# Assumptions in the Calculation of Noise Vrms

I was doing some reading on noise analysis and its calculations.

The SRS lock in amplifier specifies input noise levels only at a certain frequency and not the entire spectrum itself.

For example: $$\ 6 nV \backslash \sqrt{Hz}\$$ at 1kHz,

But with such data, I can only estimate input noise using the assumption that the PSD is "flat". Are electronics usually to be assumed as "flat" when it comes to input noise?

• Most op-amps that have a reasonably good noise performance show spectral graphs so I don't know how you can say this. Worse op-amps may not but why should they? So, provide examples of what you are referring to. – Andy aka Apr 26 '20 at 8:00
• The example I was referring to was Lock in amplifiers from SRS – BlackPenguin Apr 26 '20 at 8:03
• Then link the data sheet for it. – Andy aka Apr 26 '20 at 8:08
• Thank you for the comments. I realized that my question was quite silly and rephrased it. – BlackPenguin Apr 26 '20 at 8:19
• Maybe an email to the manufacturer would clear this up. – Andy aka Apr 26 '20 at 8:30

In general analog front ends are not flat in their noise response. 1/f is a large noise contributor at low frequencies tho most decent amplifiers have this corner in the sub 100Hz range now a days. Auto-zero or chopper amplifiers are unique in that their sensing methods resulting in different noise spectrum. You can read more about them here. From the same article is also an image of generalized voltage noise repose for various architectures:

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As an example look at TI INA333 noise response which is flat at low frequencies. Chopping is done at an 8us rate (125kHz) so the graph conveniently ends at 10khz as the next decade would probably start showing anomalies in the flat response due to chopping noise.

And TI INA331 noise response (voltage on the left side of the graph). Here the 1/f characteristic actually is significant all the way up to 1-10kHz before becoming more flat. This INA uses a 2amp internal architecture:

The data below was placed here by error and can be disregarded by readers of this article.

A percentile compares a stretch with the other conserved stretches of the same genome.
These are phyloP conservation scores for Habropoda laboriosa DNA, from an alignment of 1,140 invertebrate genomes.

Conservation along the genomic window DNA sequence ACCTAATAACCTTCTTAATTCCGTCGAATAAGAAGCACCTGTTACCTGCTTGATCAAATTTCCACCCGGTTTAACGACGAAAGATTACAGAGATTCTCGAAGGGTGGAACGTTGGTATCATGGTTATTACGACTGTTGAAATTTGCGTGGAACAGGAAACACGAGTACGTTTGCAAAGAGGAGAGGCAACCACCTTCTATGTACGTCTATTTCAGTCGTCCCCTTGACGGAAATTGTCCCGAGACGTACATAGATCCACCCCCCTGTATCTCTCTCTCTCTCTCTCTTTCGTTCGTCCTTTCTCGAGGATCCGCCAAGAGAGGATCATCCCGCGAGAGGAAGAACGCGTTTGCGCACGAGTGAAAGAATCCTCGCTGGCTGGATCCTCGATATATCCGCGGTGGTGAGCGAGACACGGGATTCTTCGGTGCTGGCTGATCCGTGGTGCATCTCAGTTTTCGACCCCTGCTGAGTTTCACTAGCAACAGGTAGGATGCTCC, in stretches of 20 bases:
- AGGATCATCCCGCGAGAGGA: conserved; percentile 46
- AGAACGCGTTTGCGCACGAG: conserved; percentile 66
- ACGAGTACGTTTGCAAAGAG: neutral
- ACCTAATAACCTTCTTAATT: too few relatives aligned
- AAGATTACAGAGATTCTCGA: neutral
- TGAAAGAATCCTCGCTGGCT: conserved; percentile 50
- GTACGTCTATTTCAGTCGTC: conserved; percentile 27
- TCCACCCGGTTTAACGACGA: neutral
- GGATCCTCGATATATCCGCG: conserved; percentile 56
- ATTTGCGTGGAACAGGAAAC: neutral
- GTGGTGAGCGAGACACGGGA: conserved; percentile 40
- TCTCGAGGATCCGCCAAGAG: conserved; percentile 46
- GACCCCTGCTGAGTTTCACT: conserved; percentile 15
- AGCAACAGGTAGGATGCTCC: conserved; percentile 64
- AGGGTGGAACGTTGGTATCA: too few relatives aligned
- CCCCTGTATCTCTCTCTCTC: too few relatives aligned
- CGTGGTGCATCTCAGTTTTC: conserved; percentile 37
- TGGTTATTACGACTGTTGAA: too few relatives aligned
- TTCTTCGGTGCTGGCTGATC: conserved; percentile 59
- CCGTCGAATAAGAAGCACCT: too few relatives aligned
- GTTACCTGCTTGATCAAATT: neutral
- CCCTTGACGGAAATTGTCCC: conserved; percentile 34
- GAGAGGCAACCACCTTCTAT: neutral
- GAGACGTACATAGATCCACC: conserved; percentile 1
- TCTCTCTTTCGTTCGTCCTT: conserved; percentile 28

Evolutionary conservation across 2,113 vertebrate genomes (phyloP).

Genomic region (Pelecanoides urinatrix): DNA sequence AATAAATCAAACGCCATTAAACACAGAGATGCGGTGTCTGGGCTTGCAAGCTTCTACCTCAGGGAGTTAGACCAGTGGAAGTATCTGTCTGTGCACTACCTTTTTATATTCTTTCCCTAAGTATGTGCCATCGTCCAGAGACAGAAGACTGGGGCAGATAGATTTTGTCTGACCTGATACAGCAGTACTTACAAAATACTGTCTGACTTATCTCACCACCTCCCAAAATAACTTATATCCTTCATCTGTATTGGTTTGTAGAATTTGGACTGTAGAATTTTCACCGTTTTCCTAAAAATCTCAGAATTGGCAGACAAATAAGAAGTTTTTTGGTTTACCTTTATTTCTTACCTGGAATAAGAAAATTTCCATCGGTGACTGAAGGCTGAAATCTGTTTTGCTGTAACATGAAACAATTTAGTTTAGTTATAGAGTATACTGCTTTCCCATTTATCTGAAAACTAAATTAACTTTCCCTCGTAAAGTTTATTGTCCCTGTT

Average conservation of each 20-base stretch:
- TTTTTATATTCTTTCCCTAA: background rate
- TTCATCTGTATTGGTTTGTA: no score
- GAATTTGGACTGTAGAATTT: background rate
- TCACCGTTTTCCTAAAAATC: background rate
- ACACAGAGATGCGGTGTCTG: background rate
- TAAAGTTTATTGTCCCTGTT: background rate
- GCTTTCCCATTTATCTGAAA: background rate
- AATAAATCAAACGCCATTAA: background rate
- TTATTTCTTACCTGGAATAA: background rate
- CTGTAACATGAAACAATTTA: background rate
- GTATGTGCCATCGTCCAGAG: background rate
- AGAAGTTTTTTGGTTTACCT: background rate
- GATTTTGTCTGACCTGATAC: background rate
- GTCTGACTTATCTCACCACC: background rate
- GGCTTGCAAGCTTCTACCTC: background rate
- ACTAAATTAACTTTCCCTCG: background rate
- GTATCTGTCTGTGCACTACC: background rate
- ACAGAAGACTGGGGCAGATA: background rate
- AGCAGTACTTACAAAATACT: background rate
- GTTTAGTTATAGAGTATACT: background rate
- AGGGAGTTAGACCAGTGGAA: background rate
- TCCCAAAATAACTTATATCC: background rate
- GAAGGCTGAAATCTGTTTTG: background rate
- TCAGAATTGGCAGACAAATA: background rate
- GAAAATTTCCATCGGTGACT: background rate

This is just to show that even two parts that are meant for quite similar applications can have drastically different responses. The situation is further compounded by the fact that you don't know what kind of filtering is used on the input, so you cannot know for certain how the noise is shaped.

I found what claims to be the SR830 block diagram here. As you can see some power line notch filtering will affect the noise around those bands. There is also an low noise input stage and a subsequent gain stage - which each will add their own noise characteristic depending on the parts selected.

Now if we do more digging we can find the user manual here and if we do some detective work there we find the BOM for the analog board at the bottom with U101 listed as LT1793, which of all the parts in that list makes the most sense to be the input amplifier. If we open the datasheet for the part we see a noise response of exactly 6nV/sqrt(Hz) at 1kHz as per the spec of the instrument. Typically in a well designed low-signal acquisition chain the noise response will be dominated by the input amplifier and BW filters. As such, likely the entire noise response of the instrument will be similar to the noise response of the LT1793 but with some more noise due to subsequent gain stages and less noise around 50/60/100/120Hz due to notch filters. Section 3-22 also discusses how the instrument perform noise measurements and may be of interest.

Emailing the manufacturer would have been easier and more sensible but I felt like seeing how far I could get with no help :)

• Good investigative work +1 – Andy aka Apr 26 '20 at 9:54
• Extremely helpful! Thank you so much. I should have considered emailing them before I posted this.. – BlackPenguin Apr 26 '20 at 11:47

The noise of a lock-in amplifier is related to the front end noise at the modulation frequency and the bandwidth.

Usually we will pick the modulation frequency to be in the white noise portion of the front end (above the 1/f noise corner frequency) so only the bandwidth has effect. You need to look at the voltage noise and current noise of the front end as well as the Johnson-Nyquist noise of the source resistance in general.

The key feature of the lock-in is that it allows the relatively low white noise density to be used at lower frequencies.